So, when we speak of sandy soil, we are talking more of the sand as a sort of filler, mixed with the humus or compost of decaying matter which often includes animal waste as well. This is why gardeners prize well rotted horse manure so much and dig it in to their soil, to enrich it. The sand helps to stop the soil become compacted and allows air and water to flow through the soil, which is needed by the plants and the myriad of small insects and micro-organisms that call it home.


These are small particles of worn down quartz and feldspar rocks that are bigger than sand but heavier than clay in water. Think of rock dust.



Another type of worn down stone, is found in lime soil. This soil is formed from worn down particles of limestone, which in turn is made up of the skeletons, shells and houses, like those of snails and crabs, that have lived and died over millions of years. These creatures picked lime particles from the water they lived in to form their shells as protection from larger creatures. You can still see this happening in coral reefs. When they die, their hard skeletons remain in layers on the river and sea beds and then over time these great masses of shells have been crushed and pressed by geological events to give us limestone.

Some of the old shells can still be seen in the limestone. Marble is another crystalline form of this special sort of rock, as is chalk. A way to test if a rock is limestone is to drop on it a little acid, such as household vinegar. This will react with the lime and cause it to bubble. This is why it can be used to balance soil that is to acidic


Now when a rock is worn by the elements, this is called “mechanical” action but there is another type of soil called clay. This is formed when a heated rock is attacked by a natural gas called carbonic acid, a form of carbon dioxide that all living things breathe out. This is not a mechanical action or wearing away of the rock but a chemical action where the rock is eaten away. Sand and silt are just a large rocks worn down into smaller pieces, like breaking up a sugar cube. It remains the same stuff it started out as but has just becomes smaller. Clay is the result of a chemical change, you start off with one sort of rock, but end up with something different. Clay soils are sometimes also refereed to as mud soils because of the water they contain. Compacted clay becomes waterproof and was used to line village ponds.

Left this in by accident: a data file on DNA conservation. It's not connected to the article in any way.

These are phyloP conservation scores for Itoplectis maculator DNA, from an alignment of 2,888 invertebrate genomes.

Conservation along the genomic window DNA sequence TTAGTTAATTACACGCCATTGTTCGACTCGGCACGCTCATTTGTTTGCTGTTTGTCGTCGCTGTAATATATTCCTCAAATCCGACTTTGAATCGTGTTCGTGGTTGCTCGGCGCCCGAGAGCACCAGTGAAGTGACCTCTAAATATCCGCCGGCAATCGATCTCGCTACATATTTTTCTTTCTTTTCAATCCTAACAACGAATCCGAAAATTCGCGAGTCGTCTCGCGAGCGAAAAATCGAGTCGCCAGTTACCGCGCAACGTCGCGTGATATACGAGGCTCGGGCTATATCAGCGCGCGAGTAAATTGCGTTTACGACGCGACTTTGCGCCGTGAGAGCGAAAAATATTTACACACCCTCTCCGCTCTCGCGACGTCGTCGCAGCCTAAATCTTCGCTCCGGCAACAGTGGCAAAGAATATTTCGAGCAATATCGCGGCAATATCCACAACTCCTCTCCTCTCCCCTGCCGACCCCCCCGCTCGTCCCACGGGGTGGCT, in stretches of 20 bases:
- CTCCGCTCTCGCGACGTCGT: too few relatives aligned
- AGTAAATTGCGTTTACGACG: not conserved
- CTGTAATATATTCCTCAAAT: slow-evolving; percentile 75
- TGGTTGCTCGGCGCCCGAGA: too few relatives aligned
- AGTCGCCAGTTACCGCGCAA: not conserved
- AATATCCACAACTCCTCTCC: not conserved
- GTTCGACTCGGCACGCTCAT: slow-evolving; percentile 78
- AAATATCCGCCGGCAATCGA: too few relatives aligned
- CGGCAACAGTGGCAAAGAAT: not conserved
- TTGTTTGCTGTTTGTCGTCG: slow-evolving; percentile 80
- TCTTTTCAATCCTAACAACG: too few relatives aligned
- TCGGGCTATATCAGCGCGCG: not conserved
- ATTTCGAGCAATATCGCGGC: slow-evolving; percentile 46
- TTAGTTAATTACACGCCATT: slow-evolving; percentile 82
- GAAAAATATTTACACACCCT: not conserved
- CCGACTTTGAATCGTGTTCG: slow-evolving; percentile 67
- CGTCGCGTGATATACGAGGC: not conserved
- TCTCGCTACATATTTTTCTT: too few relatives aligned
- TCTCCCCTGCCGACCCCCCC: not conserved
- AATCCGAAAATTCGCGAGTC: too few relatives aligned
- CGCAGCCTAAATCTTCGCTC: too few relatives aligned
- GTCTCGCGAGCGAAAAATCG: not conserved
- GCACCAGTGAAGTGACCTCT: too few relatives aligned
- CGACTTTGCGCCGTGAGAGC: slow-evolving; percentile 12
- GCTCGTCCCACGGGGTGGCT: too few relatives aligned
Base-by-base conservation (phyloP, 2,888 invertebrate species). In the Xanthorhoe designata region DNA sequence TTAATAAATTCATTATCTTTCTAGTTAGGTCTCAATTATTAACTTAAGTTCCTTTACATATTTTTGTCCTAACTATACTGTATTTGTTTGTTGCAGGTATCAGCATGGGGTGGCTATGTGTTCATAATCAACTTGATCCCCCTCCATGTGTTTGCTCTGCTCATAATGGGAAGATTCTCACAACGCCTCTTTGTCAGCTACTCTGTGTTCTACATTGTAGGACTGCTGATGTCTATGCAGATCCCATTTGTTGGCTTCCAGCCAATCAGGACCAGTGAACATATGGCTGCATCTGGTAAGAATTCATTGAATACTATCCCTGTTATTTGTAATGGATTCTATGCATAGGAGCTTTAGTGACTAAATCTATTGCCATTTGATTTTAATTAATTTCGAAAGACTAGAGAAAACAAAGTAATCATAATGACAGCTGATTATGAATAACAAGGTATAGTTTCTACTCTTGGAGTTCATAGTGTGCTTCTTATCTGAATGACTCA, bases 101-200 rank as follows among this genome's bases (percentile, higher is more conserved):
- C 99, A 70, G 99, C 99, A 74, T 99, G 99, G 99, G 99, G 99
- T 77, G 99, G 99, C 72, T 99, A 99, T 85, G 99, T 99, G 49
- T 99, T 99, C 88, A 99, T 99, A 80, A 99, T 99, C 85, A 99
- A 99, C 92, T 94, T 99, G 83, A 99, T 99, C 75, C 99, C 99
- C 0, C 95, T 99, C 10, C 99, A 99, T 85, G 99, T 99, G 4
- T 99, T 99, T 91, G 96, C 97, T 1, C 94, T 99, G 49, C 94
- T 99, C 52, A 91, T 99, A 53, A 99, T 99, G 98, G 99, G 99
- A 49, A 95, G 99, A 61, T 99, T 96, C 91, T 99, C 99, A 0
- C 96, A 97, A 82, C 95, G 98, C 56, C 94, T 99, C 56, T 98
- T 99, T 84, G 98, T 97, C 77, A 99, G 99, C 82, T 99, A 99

Peat is not rock based but is a form of compost or humus. It forms in marshy areas where the rotting plant material is slowed down from rotting fully by the acidic conditions. Have you ever seen the contents of a compost bin that gets to wet? When you have to add paper or straw to balance it? The peat bogs grow very slowly at the rate of about a millimetre per year. Some of the peat that is sold in garden centre has taken 9000 years, from the last Ice age, to form. This is why many people are campaigning for the peat bogs preservation and asking gardeners and farmers to use peat substitutes. This tends to be acidic and is added to the mix for those acid loving plants or to neutralise soil that has to much limestone.


Lastly and most importantly we have Loam. Loamy soil is a mixture of the other soils that is regarded as the best sort of soil for growing in. It is roughly in the proportion of 2 of sand to 2 of silt to 1 of clay, with lots of natural humus. Loams feel gritty, moist, and retain water easily and allow air circulation when not compacted. This is the holy grail of gardening and if this occurs naturally in your garden you are blessed. Within reason, the more organic matter you can add to it the better it will be.

The search for excellence

Fortunately, now that you know the basic secrets of the soil you can alter and mix these different components to make the right balance for you containers and planters to suit the needs of your plants. By mixing sand/silt with clay and adding compost from your compost bin or from your wormery and then balancing it with limestone or using peat (or peat substitute) to make it slightly acid. This is why I said it is just like mixing a cake recipe, and many gardeners do in fact have their favourite recipes for making “soil”.